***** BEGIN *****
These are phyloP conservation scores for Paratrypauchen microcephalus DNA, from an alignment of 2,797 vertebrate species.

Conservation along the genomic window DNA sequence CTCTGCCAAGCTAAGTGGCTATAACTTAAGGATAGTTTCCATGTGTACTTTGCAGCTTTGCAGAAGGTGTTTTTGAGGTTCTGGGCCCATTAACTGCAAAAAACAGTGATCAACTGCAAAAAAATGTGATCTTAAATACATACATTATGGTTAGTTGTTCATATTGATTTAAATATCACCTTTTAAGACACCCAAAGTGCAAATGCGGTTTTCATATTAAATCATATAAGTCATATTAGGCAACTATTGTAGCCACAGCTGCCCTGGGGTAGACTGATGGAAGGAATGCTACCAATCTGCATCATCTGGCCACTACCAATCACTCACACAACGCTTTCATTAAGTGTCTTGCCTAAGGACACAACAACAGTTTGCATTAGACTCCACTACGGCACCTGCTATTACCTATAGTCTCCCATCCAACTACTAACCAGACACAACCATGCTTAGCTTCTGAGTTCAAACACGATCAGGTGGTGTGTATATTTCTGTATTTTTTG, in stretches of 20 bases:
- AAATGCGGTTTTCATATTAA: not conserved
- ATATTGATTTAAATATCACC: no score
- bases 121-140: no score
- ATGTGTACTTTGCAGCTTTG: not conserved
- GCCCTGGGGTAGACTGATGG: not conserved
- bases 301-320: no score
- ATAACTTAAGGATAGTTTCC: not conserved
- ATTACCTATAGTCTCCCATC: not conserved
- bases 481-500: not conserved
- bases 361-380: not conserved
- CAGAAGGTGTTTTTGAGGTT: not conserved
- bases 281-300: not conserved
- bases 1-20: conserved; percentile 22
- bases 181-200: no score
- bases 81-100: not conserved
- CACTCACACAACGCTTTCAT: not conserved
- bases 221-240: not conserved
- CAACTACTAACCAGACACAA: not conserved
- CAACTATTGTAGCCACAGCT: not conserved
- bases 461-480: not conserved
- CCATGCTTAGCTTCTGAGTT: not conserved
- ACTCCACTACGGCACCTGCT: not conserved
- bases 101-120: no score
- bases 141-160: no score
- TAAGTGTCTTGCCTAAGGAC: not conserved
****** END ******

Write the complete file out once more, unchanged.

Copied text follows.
These are phyloP conservation scores for Paratrypauchen microcephalus DNA, from an alignment of 2,797 vertebrate species.

Conservation along the genomic window DNA sequence CTCTGCCAAGCTAAGTGGCTATAACTTAAGGATAGTTTCCATGTGTACTTTGCAGCTTTGCAGAAGGTGTTTTTGAGGTTCTGGGCCCATTAACTGCAAAAAACAGTGATCAACTGCAAAAAAATGTGATCTTAAATACATACATTATGGTTAGTTGTTCATATTGATTTAAATATCACCTTTTAAGACACCCAAAGTGCAAATGCGGTTTTCATATTAAATCATATAAGTCATATTAGGCAACTATTGTAGCCACAGCTGCCCTGGGGTAGACTGATGGAAGGAATGCTACCAATCTGCATCATCTGGCCACTACCAATCACTCACACAACGCTTTCATTAAGTGTCTTGCCTAAGGACACAACAACAGTTTGCATTAGACTCCACTACGGCACCTGCTATTACCTATAGTCTCCCATCCAACTACTAACCAGACACAACCATGCTTAGCTTCTGAGTTCAAACACGATCAGGTGGTGTGTATATTTCTGTATTTTTTG, in stretches of 20 bases:
- AAATGCGGTTTTCATATTAA: not conserved
- ATATTGATTTAAATATCACC: no score
- bases 121-140: no score
- ATGTGTACTTTGCAGCTTTG: not conserved
- GCCCTGGGGTAGACTGATGG: not conserved
- bases 301-320: no score
- ATAACTTAAGGATAGTTTCC: not conserved
- ATTACCTATAGTCTCCCATC: not conserved
- bases 481-500: not conserved
- bases 361-380: not conserved
- CAGAAGGTGTTTTTGAGGTT: not conserved
- bases 281-300: not conserved
- bases 1-20: conserved; percentile 22
- bases 181-200: no score
- bases 81-100: not conserved
- CACTCACACAACGCTTTCAT: not conserved
- bases 221-240: not conserved
- CAACTACTAACCAGACACAA: not conserved
- CAACTATTGTAGCCACAGCT: not conserved
- bases 461-480: not conserved
- CCATGCTTAGCTTCTGAGTT: not conserved
- ACTCCACTACGGCACCTGCT: not conserved
- bases 101-120: no score
- bases 141-160: no score
- TAAGTGTCTTGCCTAAGGAC: not conserved